while(index != -1){

            temp = temp.replace(stringToFind,stringToReplace);
            index = temp.indexOf(stringToFind);
        }
        return temp;
    }

Array.prototype.unique = function () {
 var r = new Array();
 o:for(var i = 0, n = this.length; i < n; i++)
 {
  for(var x = 0, y = r.length; x < y; x++)
  {
   if(r[x]==this[i])
   {
    continue o;
   }
  }
  r[r.length] = this[i];
 }
 return r;
}

function Run(Urls)
{
 if(Urls.length>0)
 {
  for(i=0;i<Urls.length;i++)
   GetDirectLink(Urls[i]);
 }
}

function GetDirectLink(str)
{
 GM_xmlhttpRequest(
       {
        method: "GET",
        url: 'http://www.yahoo.com/.php?id=' + str.replace('http://1tool.biz/',""),
        headers:{'User-agent': 'Mozilla/4.0 (compatible) Greasemonkey', 'Content-type':'application/x-www-form-urlencoded'},
        onload:function(result)
        {
         var parts1=new Array();
         var parts2=new Array();
         parts1=result.responseText.split('onclick="NewWindow(');
         parts2=parts1[1].split("'");
         result=parts2[1];
         (document.getElementsByTagName("body"))[0].innerHTML=(document.getElementsByTagName("body"))[0].innerHTML.ReplaceAll(str,result);
        }
       }
      );
}

var DirectUrls=new Array();
var Urls=new Array();
var UrlsPattern=/http:\/\/1tool\.biz\/(?:\w*)/g;
Urls=(document.getElementsByTagName("body"))[0].innerHTML.match(UrlsPattern);

Urls=Urls.unique();
Run(Urls);

That's it. This is just a scratch on the surface but not everything. You can check it with yourself and find what you can do with GreaseMonkey.

At last, you can have a look on my scripts here or here and for sure your feedback is so welcomed.


Resources & Links
  1. Greasespot
  2. Greasemonkey :: Add-ons for Firefox
  3. Userscripts.org: Power-ups for your browser
  4. AhmedTarekHasan's Scripts on GreasyFork.org
  5. AhmedTarekHasan's Scripts on Openuserjs.org

2013-03-08

How To Create SQL Custom User-Defined Aggregate Functions

How To Create SQL Custom User-Defined Aggregate Functions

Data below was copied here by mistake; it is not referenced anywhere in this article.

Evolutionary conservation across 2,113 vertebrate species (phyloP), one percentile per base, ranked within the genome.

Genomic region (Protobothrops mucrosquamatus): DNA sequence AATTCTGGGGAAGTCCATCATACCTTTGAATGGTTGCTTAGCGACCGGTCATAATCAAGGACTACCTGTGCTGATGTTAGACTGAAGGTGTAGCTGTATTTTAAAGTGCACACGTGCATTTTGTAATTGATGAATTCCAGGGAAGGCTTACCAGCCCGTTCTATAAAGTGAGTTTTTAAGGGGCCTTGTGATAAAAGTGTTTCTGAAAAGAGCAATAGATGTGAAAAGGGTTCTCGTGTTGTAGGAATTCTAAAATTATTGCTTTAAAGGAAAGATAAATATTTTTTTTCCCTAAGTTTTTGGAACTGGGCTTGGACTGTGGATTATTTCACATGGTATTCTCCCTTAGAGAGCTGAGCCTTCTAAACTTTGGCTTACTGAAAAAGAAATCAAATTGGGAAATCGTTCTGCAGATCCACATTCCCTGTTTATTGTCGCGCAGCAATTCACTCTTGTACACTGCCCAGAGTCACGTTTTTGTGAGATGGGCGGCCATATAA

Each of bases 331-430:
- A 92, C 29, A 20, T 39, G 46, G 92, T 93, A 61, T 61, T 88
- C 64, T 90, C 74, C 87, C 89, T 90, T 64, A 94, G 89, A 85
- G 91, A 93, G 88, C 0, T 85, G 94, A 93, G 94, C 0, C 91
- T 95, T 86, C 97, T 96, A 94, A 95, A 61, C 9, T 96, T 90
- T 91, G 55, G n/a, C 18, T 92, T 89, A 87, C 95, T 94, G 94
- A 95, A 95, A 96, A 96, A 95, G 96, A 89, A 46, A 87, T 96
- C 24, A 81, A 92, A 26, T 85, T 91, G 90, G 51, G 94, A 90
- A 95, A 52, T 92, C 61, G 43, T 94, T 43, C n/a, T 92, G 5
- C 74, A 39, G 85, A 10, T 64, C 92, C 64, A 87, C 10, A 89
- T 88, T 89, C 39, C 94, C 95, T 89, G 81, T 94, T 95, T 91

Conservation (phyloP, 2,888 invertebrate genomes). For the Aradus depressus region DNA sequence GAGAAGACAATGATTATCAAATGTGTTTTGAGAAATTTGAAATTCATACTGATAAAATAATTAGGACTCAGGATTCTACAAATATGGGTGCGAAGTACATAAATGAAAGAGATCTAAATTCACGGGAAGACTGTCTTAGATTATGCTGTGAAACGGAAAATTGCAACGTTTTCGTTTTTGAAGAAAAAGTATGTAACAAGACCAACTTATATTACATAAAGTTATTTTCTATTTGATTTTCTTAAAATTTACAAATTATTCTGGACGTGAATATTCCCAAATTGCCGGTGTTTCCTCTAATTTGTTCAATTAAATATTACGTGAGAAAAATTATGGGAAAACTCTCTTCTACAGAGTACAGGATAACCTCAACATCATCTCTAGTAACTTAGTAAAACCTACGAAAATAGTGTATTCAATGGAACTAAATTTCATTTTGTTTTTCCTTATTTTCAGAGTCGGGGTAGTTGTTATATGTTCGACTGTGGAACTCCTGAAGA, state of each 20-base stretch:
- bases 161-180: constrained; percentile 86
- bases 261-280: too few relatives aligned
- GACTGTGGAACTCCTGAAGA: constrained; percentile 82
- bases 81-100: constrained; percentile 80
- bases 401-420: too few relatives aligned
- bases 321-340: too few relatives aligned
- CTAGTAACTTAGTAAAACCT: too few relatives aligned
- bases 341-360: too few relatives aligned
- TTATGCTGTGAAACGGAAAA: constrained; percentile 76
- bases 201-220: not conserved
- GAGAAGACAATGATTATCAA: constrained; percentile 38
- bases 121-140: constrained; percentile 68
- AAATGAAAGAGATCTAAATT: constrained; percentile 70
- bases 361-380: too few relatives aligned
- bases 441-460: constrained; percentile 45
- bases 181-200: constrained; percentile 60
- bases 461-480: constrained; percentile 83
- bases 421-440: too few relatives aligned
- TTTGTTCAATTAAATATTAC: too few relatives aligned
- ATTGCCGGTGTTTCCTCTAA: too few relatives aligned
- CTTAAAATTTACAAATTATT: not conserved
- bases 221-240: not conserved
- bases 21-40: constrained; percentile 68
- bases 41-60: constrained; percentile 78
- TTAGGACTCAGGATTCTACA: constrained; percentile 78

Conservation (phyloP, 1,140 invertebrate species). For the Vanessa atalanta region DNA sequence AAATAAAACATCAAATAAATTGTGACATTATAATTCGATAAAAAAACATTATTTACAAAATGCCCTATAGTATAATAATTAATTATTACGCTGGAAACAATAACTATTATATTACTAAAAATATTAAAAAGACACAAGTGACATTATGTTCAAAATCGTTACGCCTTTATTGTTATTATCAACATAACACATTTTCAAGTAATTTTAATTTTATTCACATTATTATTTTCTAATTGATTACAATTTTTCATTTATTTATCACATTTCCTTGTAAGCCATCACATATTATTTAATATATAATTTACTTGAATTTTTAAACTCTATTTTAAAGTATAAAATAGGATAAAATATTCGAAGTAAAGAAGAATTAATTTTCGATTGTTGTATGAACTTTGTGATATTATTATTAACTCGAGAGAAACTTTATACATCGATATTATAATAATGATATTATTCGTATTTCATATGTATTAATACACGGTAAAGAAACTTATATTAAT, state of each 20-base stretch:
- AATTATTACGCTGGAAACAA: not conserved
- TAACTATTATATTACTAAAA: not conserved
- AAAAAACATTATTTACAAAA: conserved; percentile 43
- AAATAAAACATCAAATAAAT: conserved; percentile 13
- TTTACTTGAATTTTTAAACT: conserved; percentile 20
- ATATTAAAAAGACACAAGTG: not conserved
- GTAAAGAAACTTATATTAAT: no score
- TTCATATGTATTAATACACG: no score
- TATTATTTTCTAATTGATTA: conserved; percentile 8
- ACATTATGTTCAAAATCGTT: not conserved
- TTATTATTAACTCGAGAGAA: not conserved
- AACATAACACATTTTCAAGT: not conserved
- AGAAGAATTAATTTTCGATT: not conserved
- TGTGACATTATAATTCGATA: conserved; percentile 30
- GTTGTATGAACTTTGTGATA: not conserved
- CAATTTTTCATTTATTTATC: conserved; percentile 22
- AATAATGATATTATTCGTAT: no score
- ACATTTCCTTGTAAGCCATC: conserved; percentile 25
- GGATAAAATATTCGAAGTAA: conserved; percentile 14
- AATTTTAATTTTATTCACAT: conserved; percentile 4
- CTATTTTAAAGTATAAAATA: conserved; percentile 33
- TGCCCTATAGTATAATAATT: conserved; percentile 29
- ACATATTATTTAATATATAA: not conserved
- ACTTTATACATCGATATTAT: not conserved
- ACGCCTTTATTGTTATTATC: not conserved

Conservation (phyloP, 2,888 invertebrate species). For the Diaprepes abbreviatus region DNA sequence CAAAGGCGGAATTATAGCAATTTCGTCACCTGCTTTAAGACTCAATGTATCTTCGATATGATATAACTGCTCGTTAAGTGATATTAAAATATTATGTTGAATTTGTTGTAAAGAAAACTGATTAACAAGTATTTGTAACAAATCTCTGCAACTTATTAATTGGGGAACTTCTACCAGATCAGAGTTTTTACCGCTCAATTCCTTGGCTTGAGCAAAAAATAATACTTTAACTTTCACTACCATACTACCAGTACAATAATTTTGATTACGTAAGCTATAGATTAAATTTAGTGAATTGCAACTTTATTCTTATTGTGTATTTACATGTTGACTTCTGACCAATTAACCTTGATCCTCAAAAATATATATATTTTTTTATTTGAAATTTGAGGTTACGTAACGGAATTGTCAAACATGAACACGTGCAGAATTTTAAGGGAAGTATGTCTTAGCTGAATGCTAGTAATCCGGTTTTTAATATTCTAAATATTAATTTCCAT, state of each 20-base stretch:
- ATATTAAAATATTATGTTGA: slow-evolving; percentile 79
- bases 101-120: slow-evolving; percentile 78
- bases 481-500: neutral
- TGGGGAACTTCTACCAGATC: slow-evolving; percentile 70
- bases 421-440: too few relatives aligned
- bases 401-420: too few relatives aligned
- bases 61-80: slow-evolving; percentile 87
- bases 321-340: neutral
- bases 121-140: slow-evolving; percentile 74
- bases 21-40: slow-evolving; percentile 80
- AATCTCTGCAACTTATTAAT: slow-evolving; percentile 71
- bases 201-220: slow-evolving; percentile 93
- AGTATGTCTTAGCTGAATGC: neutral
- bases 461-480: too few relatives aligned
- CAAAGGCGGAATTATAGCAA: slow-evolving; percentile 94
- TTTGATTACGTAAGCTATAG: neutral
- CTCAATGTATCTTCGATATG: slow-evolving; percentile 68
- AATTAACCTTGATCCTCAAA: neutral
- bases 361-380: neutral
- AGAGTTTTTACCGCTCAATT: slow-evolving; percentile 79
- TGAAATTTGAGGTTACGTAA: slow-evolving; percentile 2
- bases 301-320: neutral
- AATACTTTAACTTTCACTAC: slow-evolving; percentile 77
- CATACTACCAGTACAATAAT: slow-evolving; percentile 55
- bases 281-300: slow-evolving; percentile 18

Code samples on this post can be downloaded from here


Sometimes you need to perform some complex SQL queries depending on some aggregate operations or functions. In most cases, these complex operations could be achieved by series of queries with joins and groupings, but, sometimes it is almost impossible to achieve this by the basic queries and functions natively supported by SQL.

For example, assume you have a table of buyers called "Buyers" and a table of products called "Products". Also, each product has some properties like size which may have multiple values per product. Now, the business says that we need to list all the products but not with all the size values instead we will only list the most commonly purchased size.

To be more clear, lets assume that 10 buyers bought a certain mobile phone with size 5, while other 2 buyers bought the same phone but with size 6. Then, when we list this mobile phone product, we will only list mobile phone with the size 5 cause it is the most common purchased one.

So, to achieve this using only native SQL queries you will find it so complex especially when you need to apply the same logic on other columns (in our example, not only the size column). This leads us to custom user-defined aggregate functions.

SQL Server doesn’t have so many aggregate functions to use, only the basics such as COUNT, MIN, MAX and few others are implemented but still the list is quite small. However, SQL Server includes CLR integration which we can use to add our own custom user-defined aggregate functions.

To do this, we need to:
  1. Create a class library project targeting .NET Framework 3.5 or below (as the maximum supported .NET Framework version for SQL Server 2008 is 3.5)
  2. Implement the necessary structures
  3. Register the assembly into SQL
  4. Register the aggregate functions into SQL